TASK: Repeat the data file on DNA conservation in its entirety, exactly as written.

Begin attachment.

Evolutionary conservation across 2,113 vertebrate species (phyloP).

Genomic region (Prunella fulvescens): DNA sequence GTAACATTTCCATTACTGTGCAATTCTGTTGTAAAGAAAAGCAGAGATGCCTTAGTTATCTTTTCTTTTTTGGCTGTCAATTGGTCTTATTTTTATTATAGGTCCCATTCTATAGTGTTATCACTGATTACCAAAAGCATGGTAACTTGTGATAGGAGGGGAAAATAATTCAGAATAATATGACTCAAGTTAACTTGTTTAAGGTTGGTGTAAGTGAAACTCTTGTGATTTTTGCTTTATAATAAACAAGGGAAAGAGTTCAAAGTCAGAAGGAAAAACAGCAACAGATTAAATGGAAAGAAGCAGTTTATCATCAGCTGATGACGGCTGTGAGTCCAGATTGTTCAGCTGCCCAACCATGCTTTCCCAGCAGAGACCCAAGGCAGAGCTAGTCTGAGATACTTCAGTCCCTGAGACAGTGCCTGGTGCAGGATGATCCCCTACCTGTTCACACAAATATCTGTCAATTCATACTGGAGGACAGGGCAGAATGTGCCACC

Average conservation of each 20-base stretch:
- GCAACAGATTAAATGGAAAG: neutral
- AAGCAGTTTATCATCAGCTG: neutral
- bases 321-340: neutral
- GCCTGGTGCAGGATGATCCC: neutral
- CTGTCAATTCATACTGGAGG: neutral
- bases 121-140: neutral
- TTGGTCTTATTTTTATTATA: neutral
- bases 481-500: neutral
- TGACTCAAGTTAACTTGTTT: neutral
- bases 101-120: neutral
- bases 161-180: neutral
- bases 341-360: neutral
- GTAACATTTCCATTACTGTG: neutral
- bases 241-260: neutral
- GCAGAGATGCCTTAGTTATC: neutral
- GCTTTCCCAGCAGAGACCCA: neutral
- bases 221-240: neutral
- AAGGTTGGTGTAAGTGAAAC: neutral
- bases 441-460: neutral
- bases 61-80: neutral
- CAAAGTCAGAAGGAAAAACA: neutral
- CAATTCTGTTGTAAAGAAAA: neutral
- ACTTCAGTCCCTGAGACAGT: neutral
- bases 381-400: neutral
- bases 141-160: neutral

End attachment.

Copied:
Evolutionary conservation across 2,113 vertebrate species (phyloP).

Genomic region (Prunella fulvescens): DNA sequence GTAACATTTCCATTACTGTGCAATTCTGTTGTAAAGAAAAGCAGAGATGCCTTAGTTATCTTTTCTTTTTTGGCTGTCAATTGGTCTTATTTTTATTATAGGTCCCATTCTATAGTGTTATCACTGATTACCAAAAGCATGGTAACTTGTGATAGGAGGGGAAAATAATTCAGAATAATATGACTCAAGTTAACTTGTTTAAGGTTGGTGTAAGTGAAACTCTTGTGATTTTTGCTTTATAATAAACAAGGGAAAGAGTTCAAAGTCAGAAGGAAAAACAGCAACAGATTAAATGGAAAGAAGCAGTTTATCATCAGCTGATGACGGCTGTGAGTCCAGATTGTTCAGCTGCCCAACCATGCTTTCCCAGCAGAGACCCAAGGCAGAGCTAGTCTGAGATACTTCAGTCCCTGAGACAGTGCCTGGTGCAGGATGATCCCCTACCTGTTCACACAAATATCTGTCAATTCATACTGGAGGACAGGGCAGAATGTGCCACC

Average conservation of each 20-base stretch:
- GCAACAGATTAAATGGAAAG: neutral
- AAGCAGTTTATCATCAGCTG: neutral
- bases 321-340: neutral
- GCCTGGTGCAGGATGATCCC: neutral
- CTGTCAATTCATACTGGAGG: neutral
- bases 121-140: neutral
- TTGGTCTTATTTTTATTATA: neutral
- bases 481-500: neutral
- TGACTCAAGTTAACTTGTTT: neutral
- bases 101-120: neutral
- bases 161-180: neutral
- bases 341-360: neutral
- GTAACATTTCCATTACTGTG: neutral
- bases 241-260: neutral
- GCAGAGATGCCTTAGTTATC: neutral
- GCTTTCCCAGCAGAGACCCA: neutral
- bases 221-240: neutral
- AAGGTTGGTGTAAGTGAAAC: neutral
- bases 441-460: neutral
- bases 61-80: neutral
- CAAAGTCAGAAGGAAAAACA: neutral
- CAATTCTGTTGTAAAGAAAA: neutral
- ACTTCAGTCCCTGAGACAGT: neutral
- bases 381-400: neutral
- bases 141-160: neutral